Relationship Struggles in a Foreign Country

lately, i’ve talked a lot about all these different uplifting things.

how love crosses language barriers.

how love makes all the differences.

but, as they say, life is not all sunflowers and roses.

life is not always fun or full of happiness.

last week was not a great week for me. at least, that is how the week started out. i made a lot of mistakes while teaching the kids. mistake after mistake after mistake. i forgot things. i didn’t prepare. i didn’t finish the entire lesson in the amount of time that i should have. the list goes on.

more than that though, was this feeling of isolation and loneliness. i have talked to very few people from back home since moving here. sure, i’ve sent some marco polos and texts here and there. but even those have been sparse. i think there has only been a handful of friends that i’ve actually talked to once or twice each since coming here more than a month ago. for me, that’s a very small amount.

if you don’t know me, i’m a very social person. i used to be more of an introvert, but now i tend to be more of an extrovert with introvert moments. so spending time with people is important to me, essential even. and not just spending time with people, but actually talking and building relationships with people.

and that’s probably one of the hardest things about living here. because of the language barrier, it is so hard to communicate and build those relationships. it’s going to take a lot more effort and time to do what would be so much simpler in a place where english is the official language.

that doesn’t mean that it is impossible to do so. it isn’t. you can still build those relationships even if you can’t necessarily communicate directly with each other. there are ways to bridge that barrier. but for someone who puts so much into the communication aspect of relationships, it’s a real struggle.

and communicating through that language barrier takes effort, mentally and physically. i’m realizing that it is necessary to balance the time spent resting and time spent socializing (both with people here and people who it is easier to communicate with back home). it is necessary to have both.

finding that balance is going to take some time. last week was rough. i didn’t balance things well and i could feel it. there may not be a perfect way to balance things, but i do need to find a way that works for me. and what works for me may change from week to week.

but nothing truly worth doing is ever easy.

i don’t claim to have all the answers. honestly, i don’t claim to have any of the answers. i’m still trying to figure things out. i’m still struggling. but realizing that i’m struggling is a step in the right direction i think. you have to first realize the problem to be able to fix the problem.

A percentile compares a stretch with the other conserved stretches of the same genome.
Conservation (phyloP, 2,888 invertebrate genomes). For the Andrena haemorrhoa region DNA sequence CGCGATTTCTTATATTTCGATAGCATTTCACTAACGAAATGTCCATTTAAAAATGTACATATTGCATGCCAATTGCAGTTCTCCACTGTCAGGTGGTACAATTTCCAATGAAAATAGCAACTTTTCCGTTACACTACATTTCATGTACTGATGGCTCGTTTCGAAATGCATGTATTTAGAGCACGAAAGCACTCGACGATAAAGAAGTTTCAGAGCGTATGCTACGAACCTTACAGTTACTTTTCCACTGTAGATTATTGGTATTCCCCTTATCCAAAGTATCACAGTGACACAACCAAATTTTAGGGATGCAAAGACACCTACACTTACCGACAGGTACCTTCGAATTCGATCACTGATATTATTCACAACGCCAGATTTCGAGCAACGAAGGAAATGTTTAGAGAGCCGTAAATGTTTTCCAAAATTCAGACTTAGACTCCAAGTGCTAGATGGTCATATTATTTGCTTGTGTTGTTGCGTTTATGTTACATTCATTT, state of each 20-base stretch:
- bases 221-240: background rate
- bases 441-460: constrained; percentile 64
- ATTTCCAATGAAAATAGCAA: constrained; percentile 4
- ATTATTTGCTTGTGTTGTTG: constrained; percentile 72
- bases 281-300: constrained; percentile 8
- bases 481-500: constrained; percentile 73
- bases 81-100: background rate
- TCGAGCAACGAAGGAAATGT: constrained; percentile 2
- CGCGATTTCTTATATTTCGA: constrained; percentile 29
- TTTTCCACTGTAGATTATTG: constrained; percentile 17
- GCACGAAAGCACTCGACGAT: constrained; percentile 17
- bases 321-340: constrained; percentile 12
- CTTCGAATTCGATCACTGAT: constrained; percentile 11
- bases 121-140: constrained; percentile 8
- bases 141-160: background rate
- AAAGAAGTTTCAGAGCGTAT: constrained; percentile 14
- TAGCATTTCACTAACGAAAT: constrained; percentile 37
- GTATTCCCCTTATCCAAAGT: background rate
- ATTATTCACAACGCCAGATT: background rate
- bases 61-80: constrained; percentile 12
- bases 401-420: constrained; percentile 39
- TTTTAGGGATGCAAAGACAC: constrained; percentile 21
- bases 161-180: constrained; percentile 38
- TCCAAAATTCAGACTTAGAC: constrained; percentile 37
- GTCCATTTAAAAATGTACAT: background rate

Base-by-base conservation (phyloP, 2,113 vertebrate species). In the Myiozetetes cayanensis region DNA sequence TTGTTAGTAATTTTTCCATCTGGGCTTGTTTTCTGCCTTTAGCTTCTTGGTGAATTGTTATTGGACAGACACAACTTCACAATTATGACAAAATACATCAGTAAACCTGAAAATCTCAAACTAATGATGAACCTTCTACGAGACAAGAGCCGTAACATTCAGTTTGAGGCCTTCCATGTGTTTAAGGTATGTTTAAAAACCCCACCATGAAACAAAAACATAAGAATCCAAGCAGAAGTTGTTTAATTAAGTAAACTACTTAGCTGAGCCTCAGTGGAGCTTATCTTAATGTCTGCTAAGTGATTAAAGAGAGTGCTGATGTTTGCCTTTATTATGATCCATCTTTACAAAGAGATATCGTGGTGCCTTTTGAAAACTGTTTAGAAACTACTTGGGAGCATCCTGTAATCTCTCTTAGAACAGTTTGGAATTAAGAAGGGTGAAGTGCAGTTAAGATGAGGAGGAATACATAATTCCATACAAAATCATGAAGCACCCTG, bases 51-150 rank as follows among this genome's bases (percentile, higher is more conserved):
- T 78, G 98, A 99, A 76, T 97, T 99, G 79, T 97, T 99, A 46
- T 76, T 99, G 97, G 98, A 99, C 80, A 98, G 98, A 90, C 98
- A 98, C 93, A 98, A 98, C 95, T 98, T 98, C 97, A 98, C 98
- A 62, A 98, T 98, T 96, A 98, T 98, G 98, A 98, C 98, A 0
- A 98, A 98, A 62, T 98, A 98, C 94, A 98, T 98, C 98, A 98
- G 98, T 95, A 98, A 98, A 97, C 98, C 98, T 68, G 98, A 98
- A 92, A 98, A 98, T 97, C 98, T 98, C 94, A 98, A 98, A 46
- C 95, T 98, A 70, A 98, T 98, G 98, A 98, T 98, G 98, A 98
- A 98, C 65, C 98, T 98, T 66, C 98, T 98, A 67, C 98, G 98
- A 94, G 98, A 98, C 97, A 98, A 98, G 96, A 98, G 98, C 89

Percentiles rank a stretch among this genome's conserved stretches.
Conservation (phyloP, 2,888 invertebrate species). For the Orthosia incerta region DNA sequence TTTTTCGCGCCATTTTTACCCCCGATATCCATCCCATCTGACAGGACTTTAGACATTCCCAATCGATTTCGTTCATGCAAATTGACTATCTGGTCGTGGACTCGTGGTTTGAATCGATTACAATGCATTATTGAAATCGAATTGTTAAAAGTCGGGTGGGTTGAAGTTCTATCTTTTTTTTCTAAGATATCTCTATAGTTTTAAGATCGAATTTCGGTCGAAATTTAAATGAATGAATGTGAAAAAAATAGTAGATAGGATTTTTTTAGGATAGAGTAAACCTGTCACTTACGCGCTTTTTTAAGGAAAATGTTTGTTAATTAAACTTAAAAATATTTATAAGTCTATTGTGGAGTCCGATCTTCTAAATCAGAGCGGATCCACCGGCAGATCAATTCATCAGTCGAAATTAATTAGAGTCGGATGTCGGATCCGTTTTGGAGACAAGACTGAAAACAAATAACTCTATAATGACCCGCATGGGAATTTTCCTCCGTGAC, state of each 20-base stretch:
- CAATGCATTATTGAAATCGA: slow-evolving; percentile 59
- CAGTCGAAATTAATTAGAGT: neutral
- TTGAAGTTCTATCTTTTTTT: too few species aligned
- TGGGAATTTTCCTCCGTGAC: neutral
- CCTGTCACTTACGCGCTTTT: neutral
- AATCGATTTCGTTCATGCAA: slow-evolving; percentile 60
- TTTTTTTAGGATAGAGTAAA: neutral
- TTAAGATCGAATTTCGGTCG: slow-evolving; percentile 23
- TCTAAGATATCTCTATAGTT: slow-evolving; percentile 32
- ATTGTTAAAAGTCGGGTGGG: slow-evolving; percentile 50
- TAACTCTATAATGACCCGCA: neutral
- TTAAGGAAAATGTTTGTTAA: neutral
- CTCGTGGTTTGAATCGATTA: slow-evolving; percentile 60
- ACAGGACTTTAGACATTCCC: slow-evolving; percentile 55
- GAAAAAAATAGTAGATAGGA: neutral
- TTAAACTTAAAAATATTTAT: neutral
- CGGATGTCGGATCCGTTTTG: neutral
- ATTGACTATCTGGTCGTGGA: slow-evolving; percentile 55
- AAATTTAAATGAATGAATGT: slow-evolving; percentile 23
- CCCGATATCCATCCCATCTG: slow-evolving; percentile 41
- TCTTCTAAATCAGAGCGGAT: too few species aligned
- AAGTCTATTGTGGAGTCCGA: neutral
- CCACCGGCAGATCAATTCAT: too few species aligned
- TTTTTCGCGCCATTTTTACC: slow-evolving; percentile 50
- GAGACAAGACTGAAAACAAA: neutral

hoping to lighten your burden,

gabi

Love Crosses Barriers

last week i completed my first week of teaching English.

wow.

where to even begin?

i was nervous. afraid. how do i teach kids when i don’t even know their language? will they really listen to me, some stranger from another country? i’m so new. what if i make a mistake? will i be any good at teaching? what if i’m awful at it? what if i hate this?

there were so many nerves going into last week. so many times the thought went through my head: i’m not ready; i’ll never be ready. but just when you want time to slow down and the day to never come, it seems that time only speeds up. monday came.

and with monday came my first class.

i work at a camp. so kids come in from nearby schools on monday morning and stay until friday afternoon. then the next week there’s a new group of kids. not every week do we have camp though, there are a few office weeks here and there.

class went well. it wasn’t as awkward as i thought it was going to be. most of the kids seemed to be very energetic. they looked like they were actually having some fun, even if they were shy.

and as i taught more and more classes throughout the week i found my enjoying it. i even started to look forward to my classes. outside of class, the kids started to warm up to me. during break times, we would play games or sing songs or draw together.

even though i know barely any chinese and they have very limited english, they still were willing to spend time with me. they didn’t care so much about the language barrier. somehow, those “barriers” just…didn’t exist. yes, it was still hard when they would say something and i didn’t have a clue. but that didn’t stop us from having fun.

so i found myself trying to spend every moment that i had with the kids. i knew that each moment was a blessing. time is short, especially here at camp. i wanted to hold tight to every single moment with these precious kids and make it last forever.

but i don’t get forever. nothing is guaranteed.

friday arrived. and i was giving the closing speech, i just started crying. i couldn’t even speak for a minute. even if i wasn’t an emotional person (which i am), seeing so many of the kids crying just took me over the top. i couldn’t take it. i was able to finish my speech, through many tears, but it hurt. it hurt to see them leave.

i miss their smiles. i miss their laughter. i miss hearing “hello teacher gabi!” when i walk by. i miss getting those “high fives.” i miss all the hugs. a few even told me “i love you”. just writing this makes me want to cry all over again.

my point is, you don’t have know the language to be able to love. love requires action. if you show that love, people will know, whether or not they speak the same language. i think those kids know that i love them. and i know that they love me.

maybe if we spend a little more time showing our love, the world might change a bit for the better.

hoping to lighten your burden,

gabi